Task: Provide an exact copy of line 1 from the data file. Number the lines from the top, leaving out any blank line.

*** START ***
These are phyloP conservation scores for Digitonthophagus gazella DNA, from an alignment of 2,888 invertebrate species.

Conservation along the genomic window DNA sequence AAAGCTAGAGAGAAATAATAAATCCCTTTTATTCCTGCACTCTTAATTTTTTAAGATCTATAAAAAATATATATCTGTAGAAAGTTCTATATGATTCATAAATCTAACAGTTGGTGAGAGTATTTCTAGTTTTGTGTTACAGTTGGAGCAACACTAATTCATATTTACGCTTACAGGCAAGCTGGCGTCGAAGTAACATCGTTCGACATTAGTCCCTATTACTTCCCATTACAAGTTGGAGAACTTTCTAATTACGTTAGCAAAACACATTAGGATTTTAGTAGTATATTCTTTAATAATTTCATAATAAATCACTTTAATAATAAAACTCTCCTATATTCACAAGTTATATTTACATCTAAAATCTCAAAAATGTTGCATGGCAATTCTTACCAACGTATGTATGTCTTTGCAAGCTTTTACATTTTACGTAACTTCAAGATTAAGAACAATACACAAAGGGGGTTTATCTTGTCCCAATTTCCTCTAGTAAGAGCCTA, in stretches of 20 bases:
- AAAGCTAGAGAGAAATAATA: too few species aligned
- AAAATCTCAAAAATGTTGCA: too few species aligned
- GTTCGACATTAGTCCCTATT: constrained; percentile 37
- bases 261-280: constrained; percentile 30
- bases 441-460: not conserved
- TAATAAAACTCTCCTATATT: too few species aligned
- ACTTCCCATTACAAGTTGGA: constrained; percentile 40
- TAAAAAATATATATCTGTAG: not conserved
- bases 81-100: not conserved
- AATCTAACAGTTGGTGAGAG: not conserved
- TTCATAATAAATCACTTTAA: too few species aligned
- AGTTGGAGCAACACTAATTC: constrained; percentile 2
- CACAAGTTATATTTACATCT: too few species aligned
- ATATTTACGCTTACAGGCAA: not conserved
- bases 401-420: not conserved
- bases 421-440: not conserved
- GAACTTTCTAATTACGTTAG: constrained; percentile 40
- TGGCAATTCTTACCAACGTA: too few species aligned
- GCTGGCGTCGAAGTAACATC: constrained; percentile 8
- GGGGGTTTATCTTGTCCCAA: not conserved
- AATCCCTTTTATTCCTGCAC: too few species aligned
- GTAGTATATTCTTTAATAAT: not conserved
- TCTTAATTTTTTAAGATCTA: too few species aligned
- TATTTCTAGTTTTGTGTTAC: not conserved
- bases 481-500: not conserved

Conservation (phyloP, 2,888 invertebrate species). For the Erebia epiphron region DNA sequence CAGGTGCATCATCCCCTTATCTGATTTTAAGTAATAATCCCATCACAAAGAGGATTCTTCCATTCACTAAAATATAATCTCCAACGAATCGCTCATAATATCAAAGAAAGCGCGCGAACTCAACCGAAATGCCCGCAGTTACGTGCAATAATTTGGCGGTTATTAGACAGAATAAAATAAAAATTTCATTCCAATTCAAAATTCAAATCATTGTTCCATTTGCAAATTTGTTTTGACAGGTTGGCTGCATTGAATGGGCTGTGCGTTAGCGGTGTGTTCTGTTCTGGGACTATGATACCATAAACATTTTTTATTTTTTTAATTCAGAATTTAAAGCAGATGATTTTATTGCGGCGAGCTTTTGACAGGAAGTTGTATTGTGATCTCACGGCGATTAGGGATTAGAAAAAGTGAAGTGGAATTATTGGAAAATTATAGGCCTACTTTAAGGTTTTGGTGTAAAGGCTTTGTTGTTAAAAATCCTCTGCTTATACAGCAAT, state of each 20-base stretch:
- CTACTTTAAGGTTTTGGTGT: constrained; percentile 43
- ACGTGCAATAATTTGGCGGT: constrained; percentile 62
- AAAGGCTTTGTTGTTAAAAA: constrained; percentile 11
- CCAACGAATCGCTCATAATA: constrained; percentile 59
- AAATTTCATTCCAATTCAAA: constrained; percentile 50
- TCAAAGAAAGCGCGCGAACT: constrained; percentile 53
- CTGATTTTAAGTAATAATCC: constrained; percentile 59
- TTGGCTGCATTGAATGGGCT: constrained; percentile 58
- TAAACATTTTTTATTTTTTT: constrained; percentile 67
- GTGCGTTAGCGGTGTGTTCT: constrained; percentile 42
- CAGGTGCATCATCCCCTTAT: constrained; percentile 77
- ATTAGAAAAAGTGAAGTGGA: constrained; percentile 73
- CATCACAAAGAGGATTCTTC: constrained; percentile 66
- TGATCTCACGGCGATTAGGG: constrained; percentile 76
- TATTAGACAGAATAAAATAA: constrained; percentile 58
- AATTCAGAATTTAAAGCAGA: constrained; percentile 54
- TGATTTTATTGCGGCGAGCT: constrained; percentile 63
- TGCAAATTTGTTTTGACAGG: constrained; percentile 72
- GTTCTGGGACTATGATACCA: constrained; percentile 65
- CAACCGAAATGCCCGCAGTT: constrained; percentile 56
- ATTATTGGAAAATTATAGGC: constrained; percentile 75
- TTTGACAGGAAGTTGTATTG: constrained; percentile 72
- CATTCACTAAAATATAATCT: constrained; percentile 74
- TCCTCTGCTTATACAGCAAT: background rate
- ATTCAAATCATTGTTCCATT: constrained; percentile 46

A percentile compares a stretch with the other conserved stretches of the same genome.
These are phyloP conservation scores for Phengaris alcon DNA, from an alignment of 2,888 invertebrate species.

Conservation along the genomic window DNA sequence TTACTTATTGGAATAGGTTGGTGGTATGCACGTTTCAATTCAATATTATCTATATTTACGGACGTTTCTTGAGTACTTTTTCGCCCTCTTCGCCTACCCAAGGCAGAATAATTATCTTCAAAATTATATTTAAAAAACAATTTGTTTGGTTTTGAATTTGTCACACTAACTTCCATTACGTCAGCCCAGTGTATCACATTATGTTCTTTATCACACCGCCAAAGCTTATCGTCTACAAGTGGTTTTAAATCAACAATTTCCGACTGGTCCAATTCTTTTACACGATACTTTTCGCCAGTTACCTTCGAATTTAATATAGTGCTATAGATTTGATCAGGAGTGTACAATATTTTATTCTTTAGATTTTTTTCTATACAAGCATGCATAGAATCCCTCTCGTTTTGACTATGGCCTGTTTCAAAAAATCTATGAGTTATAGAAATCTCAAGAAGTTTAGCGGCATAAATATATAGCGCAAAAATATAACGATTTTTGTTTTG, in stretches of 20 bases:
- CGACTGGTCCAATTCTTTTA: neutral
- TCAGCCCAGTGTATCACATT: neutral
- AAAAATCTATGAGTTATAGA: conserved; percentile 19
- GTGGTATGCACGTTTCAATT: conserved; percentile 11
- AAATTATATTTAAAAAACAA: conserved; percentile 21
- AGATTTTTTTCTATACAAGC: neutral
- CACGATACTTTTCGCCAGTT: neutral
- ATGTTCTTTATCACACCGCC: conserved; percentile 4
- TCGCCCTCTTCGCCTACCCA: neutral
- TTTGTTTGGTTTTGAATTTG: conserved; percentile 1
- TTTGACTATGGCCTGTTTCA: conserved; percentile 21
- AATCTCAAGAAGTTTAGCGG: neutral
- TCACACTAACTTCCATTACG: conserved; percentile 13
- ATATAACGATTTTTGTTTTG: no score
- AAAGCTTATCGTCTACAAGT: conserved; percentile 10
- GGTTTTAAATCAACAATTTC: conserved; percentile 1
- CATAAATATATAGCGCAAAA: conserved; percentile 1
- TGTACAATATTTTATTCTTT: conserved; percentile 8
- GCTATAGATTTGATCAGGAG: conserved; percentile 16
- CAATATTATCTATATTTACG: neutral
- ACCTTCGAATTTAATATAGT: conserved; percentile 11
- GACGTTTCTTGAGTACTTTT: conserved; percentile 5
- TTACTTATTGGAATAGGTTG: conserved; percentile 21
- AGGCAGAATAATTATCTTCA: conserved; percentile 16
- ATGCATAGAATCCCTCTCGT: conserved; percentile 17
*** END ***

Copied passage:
These are phyloP conservation scores for Digitonthophagus gazella DNA, from an alignment of 2,888 invertebrate species.